1
  1. I have applied for leave of absence for today.

  2. I have applied for leave of absence today.

I think there is some difference in meaning between the two sentences.

I think the sentence 1 means specifically that I applied for leave of absence for oneday that is today.

The second sentence means I have applied for leave of absence today. It does not specify whether the leave of absence is for today or for some more days.

I would like to know whether I am correct or wrong.

I herewith attach the link which I have searched.

https://textranch.com/79386/i-have-applied-for-leave/or/i-have-applied-leave/

-2

You are right!

I have applied for a casual leave today

Here, it means that today is the day of 'application.'

Nevertheless,

I have applied for a casual leave for the next Monday

...would mean that you are not coming on Monday.

It'll be a little ambiguous though fun if you are applying for leave (for Monday) today!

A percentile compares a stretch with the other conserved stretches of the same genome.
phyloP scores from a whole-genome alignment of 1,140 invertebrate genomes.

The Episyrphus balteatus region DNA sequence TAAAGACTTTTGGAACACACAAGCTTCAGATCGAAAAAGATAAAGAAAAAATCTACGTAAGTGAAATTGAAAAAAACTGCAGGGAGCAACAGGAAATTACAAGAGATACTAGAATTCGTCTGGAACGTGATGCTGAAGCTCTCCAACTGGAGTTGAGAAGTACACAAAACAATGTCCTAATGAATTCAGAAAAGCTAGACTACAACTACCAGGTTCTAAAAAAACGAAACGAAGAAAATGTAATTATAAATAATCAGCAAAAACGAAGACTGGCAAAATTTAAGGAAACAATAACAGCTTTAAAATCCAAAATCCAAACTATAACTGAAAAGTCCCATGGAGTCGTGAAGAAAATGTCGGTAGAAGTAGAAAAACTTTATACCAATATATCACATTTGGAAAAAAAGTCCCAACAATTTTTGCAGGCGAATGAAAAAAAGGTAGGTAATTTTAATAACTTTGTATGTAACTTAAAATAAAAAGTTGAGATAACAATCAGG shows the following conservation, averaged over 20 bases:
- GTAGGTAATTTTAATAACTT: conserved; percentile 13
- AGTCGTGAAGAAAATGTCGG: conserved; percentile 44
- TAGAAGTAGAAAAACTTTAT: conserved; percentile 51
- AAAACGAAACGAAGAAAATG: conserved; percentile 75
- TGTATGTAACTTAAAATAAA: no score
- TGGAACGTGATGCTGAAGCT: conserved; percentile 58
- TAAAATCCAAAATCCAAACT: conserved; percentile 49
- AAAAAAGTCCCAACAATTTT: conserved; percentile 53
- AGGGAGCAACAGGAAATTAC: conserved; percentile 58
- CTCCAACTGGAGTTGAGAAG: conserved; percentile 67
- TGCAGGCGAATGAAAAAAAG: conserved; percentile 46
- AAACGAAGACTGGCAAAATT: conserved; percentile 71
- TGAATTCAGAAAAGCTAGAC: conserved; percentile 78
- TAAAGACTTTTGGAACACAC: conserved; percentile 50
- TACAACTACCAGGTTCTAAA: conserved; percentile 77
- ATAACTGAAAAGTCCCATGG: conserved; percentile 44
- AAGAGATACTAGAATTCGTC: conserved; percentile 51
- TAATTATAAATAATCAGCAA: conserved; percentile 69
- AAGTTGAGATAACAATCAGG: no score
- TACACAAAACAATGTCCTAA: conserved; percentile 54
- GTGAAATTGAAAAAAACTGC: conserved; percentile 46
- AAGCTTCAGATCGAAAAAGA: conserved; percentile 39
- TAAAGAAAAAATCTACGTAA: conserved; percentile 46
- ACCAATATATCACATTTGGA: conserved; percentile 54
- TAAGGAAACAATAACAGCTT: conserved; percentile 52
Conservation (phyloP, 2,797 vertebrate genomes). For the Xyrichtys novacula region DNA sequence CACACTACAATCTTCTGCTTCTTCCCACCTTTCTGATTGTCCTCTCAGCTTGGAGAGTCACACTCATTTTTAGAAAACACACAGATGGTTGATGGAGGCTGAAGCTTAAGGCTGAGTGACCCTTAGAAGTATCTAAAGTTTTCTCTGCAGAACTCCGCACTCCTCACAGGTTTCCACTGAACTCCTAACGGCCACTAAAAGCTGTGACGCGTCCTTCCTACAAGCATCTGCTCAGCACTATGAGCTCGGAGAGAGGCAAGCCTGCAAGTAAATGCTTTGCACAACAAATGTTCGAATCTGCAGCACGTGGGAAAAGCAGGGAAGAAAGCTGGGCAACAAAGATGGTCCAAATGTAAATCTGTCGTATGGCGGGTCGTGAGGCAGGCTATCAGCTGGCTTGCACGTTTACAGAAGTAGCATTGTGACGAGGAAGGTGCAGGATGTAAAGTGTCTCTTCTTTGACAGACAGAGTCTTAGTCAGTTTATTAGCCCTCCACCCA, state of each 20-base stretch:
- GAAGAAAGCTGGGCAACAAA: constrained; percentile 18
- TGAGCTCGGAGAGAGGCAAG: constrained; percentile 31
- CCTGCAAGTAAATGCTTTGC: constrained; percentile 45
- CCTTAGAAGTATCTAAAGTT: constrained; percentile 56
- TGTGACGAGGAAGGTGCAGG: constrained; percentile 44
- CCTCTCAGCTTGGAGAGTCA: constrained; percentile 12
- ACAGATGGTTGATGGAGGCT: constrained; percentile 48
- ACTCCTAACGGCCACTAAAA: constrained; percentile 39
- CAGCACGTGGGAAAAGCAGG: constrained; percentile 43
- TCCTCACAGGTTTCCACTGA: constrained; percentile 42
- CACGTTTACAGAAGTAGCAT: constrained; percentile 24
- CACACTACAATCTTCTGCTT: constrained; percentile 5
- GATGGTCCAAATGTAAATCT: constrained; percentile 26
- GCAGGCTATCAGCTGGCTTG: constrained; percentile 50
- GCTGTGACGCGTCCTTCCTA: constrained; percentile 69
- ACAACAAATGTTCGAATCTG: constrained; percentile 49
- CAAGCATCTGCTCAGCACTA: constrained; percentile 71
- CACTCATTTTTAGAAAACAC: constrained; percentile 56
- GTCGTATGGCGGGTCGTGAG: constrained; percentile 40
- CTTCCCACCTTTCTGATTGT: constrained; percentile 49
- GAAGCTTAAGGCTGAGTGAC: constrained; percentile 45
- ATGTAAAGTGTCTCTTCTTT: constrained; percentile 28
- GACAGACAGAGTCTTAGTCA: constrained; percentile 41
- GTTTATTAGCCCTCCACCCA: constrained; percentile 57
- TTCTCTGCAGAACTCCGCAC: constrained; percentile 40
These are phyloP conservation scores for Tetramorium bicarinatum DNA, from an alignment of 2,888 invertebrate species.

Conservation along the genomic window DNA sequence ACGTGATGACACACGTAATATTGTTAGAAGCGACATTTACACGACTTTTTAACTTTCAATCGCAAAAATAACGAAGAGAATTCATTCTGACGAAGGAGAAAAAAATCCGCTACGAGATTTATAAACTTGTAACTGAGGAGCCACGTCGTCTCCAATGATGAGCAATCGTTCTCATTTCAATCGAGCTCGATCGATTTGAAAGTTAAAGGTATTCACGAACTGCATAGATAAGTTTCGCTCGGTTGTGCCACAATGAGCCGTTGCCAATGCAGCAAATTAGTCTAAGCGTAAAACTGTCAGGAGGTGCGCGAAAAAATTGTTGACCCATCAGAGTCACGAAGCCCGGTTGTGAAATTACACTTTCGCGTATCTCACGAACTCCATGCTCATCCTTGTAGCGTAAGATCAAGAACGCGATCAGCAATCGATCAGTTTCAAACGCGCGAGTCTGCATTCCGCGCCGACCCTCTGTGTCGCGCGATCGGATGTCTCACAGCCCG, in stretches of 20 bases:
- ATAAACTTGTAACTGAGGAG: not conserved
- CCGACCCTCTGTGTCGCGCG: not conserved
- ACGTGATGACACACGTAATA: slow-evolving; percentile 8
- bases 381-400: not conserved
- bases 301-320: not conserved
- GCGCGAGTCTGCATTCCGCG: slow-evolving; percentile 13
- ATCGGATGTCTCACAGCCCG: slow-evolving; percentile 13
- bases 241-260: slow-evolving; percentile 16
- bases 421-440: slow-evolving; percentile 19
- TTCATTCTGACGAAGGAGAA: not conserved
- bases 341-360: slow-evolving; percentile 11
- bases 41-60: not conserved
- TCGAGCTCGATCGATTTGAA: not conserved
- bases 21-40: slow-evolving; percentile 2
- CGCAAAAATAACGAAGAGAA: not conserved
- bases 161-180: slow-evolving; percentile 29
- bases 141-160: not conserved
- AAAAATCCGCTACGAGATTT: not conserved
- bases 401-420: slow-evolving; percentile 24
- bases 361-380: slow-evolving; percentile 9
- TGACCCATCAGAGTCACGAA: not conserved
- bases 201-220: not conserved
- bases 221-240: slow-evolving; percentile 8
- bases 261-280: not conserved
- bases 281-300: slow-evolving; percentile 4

I have applied for a casual leave for the next Monday, today!

  • 1
    .is The article a before leave is necessary? – successive suspension Sep 12 at 6:57
  • Of course, it's a countable noun in this context. – Maulik V Sep 12 at 7:06
  • 'A casual leave day' but 'casual leave' for an unspeficied amount. – Smock Sep 13 at 12:15
  • @Smock in the given context, putting day is redundant! So, I am taking a leave works. You don't need to add a 'day.' – Maulik V Sep 14 at 13:27
  • Maybe it's just me being a native BrE speaker, but we would never just say 'taking a leave' without it being 'a leave (sth)'. For us it's 'taking leave / taking casual leave / taking annual leave'. We only add the a when it's a leave (something): 'taking a leave day / taking a casual leave day / taking a leave of absence' – Smock Sep 16 at 9:05

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